At this stage of his life, former President of Côte d'Ivoire Laurent Gbagbo should be enjoying his retirement or serving his country in an advisory capacity, not in jail. But his conduct in early 2011 led to the BBC to describe his as that 'classically educated academic now widely regarded as a leader who was willing to destroy his country by refusing to accept defeat at the ballot box'.
Had Gbagbo's refusal not fuelled conflict, which claimed about 3,000 people, there would be no case for him to answer at the International Criminal Court [ICC]. Instead of calling himself a 'victim of a plot by the French', he should ask why he is now facing several charges of crimes against humanity -- murder, rape and other forms of sexual violence, persecution and other inhuman acts.
Due process must be followed in the interest of the needless victims of the violence incited by Gbagbo's refusal to recognise President Alassane Ouattara's victory in the elections held in late 2010.
Several African countries continue to forfeit their due share of the world economy because of leaders who hold onto power until a coup, ill health or death; thus compromising continuity.
This would not be as big a problem, if they did so in keeping with the will majority of the people, but it is often not the case. Not only do many African leaders remain active politicians past their retirement age, they employ extra-judicial means to do so. They either use patronage politics, misusing state resources to carry favours among the electorate, change the constitution to extend their reign or simply crush their rivals and those citizens calling for change.
In pursuit of their endless grip on power, dictators -– not only African -– employ brutal methods to deal with opposition. They jail activists and, in some cases, perpetuate gross violations of human rights. Women and children are easy prey for dictators, who do not mind fuelling civil conflict or outright war to enforce their iron will on the people they should be serving.
Côte d'Ivoire and some of its fellow African states validate the stereotype of Africa being the 'richest place with the poorest race'.
Apart from maiming and killing innocent people, either through war or neglect, dictators or those who cling to power, weaken the institutions of their country: the judiciary, the legislature and the police, the military, revenue authorities, etc.
An eminent educator and economist in the South African asset management industry, Dr Adrian Saville, led a team of researchers to distil the six critical attributes of countries that have led economic development over three decades. In their sample of 120 countries, observed over a 50-year timeline, Dr Saville's team found that South Korea and Singapore, grew their income per person ten-fold growth between 1980 and 2013 to $23,000 and $53,000, respectively.
Singapore and South Korea do not have half of the resources that Côte d'Ivoire, or any other African country, possesses. For starters, being the world's number one cocoa producer, the country also boasts abundant petroleum, natural gas, diamonds, manganese, iron, cobalt, bauxite, copper, gold, nickel, tantalum, silica sand, clay, palm oil, and hydropower potential. Despite all these endowments, Côte d'Ivoire and some of its fellow African states validate the stereotype of Africa being the 'richest place with the poorest race'.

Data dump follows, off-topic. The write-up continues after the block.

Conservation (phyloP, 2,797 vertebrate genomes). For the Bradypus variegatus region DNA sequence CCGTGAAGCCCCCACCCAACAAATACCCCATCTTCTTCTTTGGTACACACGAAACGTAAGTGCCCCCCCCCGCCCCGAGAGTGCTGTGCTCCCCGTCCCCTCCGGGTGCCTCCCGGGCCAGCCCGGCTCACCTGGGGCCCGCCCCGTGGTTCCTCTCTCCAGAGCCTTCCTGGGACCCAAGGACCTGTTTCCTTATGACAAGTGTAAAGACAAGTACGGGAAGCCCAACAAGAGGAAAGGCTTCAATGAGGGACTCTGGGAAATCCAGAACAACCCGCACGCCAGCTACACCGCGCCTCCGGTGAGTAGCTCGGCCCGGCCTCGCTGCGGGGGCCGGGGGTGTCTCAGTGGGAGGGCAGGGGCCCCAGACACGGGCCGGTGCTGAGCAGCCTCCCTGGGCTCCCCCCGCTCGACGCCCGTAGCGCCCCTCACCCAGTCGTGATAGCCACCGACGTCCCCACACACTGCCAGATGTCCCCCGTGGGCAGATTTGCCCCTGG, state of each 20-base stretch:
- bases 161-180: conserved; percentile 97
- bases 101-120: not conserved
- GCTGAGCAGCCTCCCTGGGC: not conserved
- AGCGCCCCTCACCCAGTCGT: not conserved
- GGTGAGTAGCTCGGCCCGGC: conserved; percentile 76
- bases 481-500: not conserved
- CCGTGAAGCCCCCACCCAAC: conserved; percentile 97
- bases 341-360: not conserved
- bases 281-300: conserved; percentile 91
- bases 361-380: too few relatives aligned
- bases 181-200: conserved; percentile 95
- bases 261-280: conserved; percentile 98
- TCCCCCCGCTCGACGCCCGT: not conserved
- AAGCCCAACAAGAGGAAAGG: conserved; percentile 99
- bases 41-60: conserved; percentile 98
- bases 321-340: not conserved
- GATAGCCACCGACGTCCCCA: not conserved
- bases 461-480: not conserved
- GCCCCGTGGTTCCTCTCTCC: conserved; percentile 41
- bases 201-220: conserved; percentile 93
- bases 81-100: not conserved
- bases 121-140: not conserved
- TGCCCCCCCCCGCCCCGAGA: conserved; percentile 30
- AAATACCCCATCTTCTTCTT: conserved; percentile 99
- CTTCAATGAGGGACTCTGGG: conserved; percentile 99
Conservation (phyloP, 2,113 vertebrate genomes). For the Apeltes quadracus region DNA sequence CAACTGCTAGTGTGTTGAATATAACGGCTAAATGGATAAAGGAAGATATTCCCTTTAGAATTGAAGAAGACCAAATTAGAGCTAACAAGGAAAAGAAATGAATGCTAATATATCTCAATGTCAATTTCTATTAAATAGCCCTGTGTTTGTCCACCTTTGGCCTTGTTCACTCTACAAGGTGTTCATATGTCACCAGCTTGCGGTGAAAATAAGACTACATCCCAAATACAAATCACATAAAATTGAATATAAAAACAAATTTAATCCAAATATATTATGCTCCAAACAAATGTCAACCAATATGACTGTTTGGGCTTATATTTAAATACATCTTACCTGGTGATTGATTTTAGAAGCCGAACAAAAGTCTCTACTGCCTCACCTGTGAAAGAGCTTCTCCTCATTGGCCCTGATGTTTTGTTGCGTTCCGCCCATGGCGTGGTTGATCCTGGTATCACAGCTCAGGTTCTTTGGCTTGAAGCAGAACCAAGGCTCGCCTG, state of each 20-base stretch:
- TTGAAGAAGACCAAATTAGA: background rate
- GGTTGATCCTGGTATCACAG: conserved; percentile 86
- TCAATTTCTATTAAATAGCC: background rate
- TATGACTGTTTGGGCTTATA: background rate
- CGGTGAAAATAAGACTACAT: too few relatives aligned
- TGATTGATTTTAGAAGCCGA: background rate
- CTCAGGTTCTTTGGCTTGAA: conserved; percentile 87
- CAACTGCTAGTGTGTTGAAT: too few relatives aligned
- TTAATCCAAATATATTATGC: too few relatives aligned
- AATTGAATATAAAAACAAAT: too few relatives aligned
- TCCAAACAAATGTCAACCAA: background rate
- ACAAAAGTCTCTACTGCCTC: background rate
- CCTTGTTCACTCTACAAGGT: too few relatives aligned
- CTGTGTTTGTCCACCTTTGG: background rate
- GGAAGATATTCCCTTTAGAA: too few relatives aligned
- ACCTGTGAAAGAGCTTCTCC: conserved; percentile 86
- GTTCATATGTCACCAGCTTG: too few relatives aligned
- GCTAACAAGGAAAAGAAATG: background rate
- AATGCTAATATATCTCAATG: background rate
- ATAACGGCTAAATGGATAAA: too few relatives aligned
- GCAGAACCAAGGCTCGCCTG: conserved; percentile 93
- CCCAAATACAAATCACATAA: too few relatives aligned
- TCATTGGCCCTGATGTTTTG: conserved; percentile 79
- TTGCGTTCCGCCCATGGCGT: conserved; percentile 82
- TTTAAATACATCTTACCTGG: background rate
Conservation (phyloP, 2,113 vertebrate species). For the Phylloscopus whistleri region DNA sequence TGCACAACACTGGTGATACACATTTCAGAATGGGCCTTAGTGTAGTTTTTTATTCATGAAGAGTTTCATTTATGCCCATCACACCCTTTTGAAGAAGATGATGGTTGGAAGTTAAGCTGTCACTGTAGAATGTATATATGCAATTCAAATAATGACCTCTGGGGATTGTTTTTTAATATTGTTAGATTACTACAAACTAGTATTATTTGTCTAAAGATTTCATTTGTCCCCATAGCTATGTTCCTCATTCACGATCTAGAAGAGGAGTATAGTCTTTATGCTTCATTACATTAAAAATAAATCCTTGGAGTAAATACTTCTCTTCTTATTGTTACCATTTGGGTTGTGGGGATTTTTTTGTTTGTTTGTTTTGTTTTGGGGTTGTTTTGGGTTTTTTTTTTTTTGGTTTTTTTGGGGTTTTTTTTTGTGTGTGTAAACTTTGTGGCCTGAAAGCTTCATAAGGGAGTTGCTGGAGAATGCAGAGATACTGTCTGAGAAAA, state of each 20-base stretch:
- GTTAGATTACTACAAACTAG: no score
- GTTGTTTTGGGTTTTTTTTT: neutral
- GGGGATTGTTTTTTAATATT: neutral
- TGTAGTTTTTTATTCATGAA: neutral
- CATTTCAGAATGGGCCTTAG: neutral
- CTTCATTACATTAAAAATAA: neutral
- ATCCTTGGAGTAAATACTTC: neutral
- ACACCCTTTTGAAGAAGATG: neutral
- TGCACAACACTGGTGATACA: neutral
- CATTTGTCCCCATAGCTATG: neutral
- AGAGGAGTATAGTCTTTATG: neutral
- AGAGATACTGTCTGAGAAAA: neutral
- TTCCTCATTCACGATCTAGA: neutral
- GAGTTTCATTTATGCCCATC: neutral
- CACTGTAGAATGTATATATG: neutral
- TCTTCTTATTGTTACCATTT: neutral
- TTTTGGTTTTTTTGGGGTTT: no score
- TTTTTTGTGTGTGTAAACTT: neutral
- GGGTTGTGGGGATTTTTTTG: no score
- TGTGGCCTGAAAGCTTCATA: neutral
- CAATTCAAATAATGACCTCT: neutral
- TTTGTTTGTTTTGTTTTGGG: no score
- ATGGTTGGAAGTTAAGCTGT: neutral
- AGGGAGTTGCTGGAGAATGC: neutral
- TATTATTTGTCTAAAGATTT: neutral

Dr Saville's team singled out what they call the 'six-pack' of prosperous or winning nations. These are a high savings rate, access to improving education, access to improving healthcare, a favourable demographic structure, the degree of economic openness and a stable policy environment with effective institutions.
Without effective institutions, all the other five factors are unworkable. When any leader frustrates the functioning of state institutions to meet their selfish ends and normalise corruption, they do not only syphon financial resources from deserving beneficiaries, they can paralyse a prosperous country for years -– turning it into a failed state.
Although Côte d'Ivoire has come a long way since President Ouattara took over and has sustained its upward economic growth trajectory, the insistence of Gbagbo to stay in power illegally took at least four years out of the momentum of economic development of Côte d'Ivoire and the Economic Community of West African States [ECOWAS] region.
When every leader appreciates that the violation of human rights or flouting the constitution to stay in power can lead to prosecution, Africa can protect its vulnerable citizens.
The African Development Group anticipates an 8.3 percent growth in the economy this year, maintaining a trend that goes back to when President Ouattara took over the reins. Investors like French chocolate maker Cémoi, South African financial services giant Standard Bank are now in Côte d'Ivoire. The African Development Bank also returned to its original headquarters in Abidjan, from Tunis, confirming Côte d'Ivoire as a major economy in West Africa.
While the government of Côte d'Ivoire focuses on the furtherance of the objectives of the national development plan of 2012-2015, the ICC must be allowed to enforce the law. When every leader appreciates that the violation of human rights or flouting the constitution to stay in power can lead to prosecution, Africa can protect its vulnerable citizens.
There are those who accuse the ICC of bias against Africa. At the latest heads of state summit, some African leaders, such as Kenya's Uhuru Kenyatta, reportedly even spoke of Africa withdrawing from the institution, en masse! As imperfect as the ICC system is, the exodus by African member states will not change anything.
The ICC is part of justice for those countries with institutions too compromised to protect ordinary citizens against the abuse of power, and it must be given in chance to deliver for the people of Côte d'Ivoire.